• January 24, 2022
 Amy’s Everyday Astronomy: The Best in Space for 2018

Photo courtesy NASA

Amy’s Everyday Astronomy: The Best in Space for 2018

As 2018 comes to a close, I wanted to take a look back at some of the best space stories of the year and tell you about some really cool upcoming events for 2019.

Earlier this year, we watched as SpaceX’s Falcon Heavy launched in February sending Elon Musk’s Tesla (piloted by Starman) out into the solar system and we sat in awe as the two booster rockets made it safely back to the launch pad, landing side by side.

Back in August, NASA launched the Parker Solar Probe which is currently collecting data from its highly elliptical orbit that brings it within 4 million miles of the sun. Around this same time, OsirisRex reached Bennu where it is collecting samples of the asteroid for return to Earth for detailed study. And just this month, OsirisRex confirmed the existence of water beneath the surface of Bennu.

But that’s not the only place water was found: ice was also detected on the north and south poles of the moon, as well as in the atmosphere of exoplanet HR 8799C.

Sadly, there were also some losses: both the Kepler Telescope, which made many awesome exoplanet discoveries, and the Dawn spacecraft that orbited dwarf planets Vesta and Ceres ran out of fuel, putting an end to their very successful missions. And in October, the Soyuz spacecraft was forced to abort its mission during launch due to booster separation failure.

But despite these setbacks, NASA was still able to keep us on the edge of our seats with the successful landing of InSight on the surface of Mars. This would mark its first landing on the Red Planet’s surface in over six years. And as a shining example of their many decades of space exploration, NASA also announced that the Voyager 2 probe has entered interstellar space.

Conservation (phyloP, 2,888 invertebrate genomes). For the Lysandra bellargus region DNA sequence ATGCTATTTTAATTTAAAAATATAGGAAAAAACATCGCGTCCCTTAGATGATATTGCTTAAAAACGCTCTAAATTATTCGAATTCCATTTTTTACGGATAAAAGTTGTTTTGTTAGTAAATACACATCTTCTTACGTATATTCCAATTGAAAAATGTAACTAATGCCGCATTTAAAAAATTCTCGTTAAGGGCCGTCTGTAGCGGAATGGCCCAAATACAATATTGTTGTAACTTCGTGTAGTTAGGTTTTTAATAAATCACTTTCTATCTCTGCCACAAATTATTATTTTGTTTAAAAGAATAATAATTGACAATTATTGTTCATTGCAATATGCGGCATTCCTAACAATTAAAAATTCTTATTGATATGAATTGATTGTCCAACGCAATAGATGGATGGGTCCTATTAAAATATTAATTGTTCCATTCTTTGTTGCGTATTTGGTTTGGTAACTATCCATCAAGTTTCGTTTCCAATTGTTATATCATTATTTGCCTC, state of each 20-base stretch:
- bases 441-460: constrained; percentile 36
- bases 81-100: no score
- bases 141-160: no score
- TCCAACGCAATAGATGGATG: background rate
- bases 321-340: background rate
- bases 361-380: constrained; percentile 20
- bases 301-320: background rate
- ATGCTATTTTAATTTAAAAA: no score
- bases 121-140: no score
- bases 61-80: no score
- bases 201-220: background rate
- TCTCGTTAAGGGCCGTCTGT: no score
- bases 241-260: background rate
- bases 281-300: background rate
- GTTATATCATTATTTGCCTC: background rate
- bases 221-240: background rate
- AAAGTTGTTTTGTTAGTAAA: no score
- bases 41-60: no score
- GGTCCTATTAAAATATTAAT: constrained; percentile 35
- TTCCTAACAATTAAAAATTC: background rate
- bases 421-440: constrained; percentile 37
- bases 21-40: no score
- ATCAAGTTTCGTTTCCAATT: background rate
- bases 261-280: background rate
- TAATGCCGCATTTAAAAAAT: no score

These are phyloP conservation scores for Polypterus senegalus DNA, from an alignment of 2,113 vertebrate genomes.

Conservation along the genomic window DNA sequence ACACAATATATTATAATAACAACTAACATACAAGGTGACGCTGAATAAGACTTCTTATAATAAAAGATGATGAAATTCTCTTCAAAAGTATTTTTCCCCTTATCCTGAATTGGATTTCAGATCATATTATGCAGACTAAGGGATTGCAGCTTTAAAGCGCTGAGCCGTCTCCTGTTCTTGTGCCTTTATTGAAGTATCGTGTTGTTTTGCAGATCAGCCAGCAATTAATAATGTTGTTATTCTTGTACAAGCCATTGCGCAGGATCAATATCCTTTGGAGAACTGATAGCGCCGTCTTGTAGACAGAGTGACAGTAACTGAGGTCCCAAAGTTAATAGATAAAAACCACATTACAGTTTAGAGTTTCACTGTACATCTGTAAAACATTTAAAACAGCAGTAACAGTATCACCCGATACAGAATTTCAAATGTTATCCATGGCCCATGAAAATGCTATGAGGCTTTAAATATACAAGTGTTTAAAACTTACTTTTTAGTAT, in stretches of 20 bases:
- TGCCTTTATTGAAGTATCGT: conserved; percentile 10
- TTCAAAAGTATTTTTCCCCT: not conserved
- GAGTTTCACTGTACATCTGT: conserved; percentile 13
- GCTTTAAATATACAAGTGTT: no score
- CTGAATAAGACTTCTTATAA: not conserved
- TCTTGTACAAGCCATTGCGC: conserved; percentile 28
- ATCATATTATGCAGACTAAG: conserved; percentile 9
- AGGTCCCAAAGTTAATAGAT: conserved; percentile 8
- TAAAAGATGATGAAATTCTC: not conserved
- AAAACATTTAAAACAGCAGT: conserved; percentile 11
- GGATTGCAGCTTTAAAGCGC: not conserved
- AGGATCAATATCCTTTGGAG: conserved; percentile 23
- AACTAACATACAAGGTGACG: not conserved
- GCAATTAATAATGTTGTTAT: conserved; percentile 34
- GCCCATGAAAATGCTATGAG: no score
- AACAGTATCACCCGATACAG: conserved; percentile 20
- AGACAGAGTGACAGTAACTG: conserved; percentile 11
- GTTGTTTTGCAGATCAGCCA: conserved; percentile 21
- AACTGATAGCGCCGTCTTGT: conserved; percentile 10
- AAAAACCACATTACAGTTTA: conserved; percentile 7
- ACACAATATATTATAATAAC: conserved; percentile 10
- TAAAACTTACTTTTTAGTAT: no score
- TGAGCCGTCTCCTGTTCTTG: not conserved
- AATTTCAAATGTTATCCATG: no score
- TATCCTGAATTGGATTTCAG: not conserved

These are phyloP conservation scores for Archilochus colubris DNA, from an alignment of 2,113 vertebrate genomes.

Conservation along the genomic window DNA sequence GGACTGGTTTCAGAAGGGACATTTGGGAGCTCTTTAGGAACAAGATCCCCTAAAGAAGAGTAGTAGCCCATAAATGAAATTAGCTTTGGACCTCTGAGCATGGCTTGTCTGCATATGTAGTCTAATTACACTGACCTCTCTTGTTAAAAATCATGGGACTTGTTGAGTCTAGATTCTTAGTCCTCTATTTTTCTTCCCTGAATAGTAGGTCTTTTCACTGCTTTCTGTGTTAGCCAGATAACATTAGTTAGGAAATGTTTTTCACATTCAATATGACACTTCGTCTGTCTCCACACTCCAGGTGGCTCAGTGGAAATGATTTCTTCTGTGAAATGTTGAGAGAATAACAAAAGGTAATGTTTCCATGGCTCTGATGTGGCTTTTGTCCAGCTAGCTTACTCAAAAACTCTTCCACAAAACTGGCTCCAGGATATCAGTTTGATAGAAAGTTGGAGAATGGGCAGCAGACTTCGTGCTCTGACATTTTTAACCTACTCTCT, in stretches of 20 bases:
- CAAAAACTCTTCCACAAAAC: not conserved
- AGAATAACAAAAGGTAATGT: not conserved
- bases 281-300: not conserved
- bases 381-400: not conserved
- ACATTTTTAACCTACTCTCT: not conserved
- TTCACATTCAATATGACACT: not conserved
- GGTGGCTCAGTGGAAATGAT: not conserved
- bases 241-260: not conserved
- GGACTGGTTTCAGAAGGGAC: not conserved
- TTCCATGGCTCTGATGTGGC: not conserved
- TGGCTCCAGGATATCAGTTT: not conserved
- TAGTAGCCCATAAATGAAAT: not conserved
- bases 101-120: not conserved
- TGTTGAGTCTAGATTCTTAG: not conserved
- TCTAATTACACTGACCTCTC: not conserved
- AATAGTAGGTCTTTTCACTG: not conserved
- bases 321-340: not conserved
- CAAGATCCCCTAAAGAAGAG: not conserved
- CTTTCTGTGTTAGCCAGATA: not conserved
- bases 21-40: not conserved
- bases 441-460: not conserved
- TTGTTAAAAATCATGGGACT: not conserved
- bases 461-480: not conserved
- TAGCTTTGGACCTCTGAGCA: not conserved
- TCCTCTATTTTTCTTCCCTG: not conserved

But perhaps one of the most surprising of all is the announcement by NASA Chief, Jim Bridenstine, that they will be working with commercial companies for the purposes of sending humans back to the moon…to stay.

For 2019, you can expect the year to start off with a bang as New Horizons, the spacecraft that brought us those beautifully detailed pictures of Pluto, zips past Ultima Thule, a tiny little rocky body in the Kuiper Belt that’s about the size of New York City. You can watch flyby live on the mission website or on YouTube.

And on January 20th, go outside and look up, because starting at 7:36pm MST sky watchers in both North and South America will be in for a treat as the Wolf Moon turns blood red. You can expect to be outside for a while because totality doesn’t happen until about 10:12pm MST.

So, bundle up and bring your lawn chairs, because you never know what you’ll see if you just keep your eyes to the skies.


For a daily dose of Everyday Astronomy with Amy, like and follow her Facebook Page; to read previous articles, click here.

Amy Cooley

A native El Pasoan, Amy Cooley attended Parkland High School before beginning her studies in physics at EPCC. With her love of dark skies increasing, she transferred to New Mexico Tech University where she earned her degree in Astronomy. Moving back to El Paso in 2008, she now wants to share her love of the cosmos with the city she calls home.

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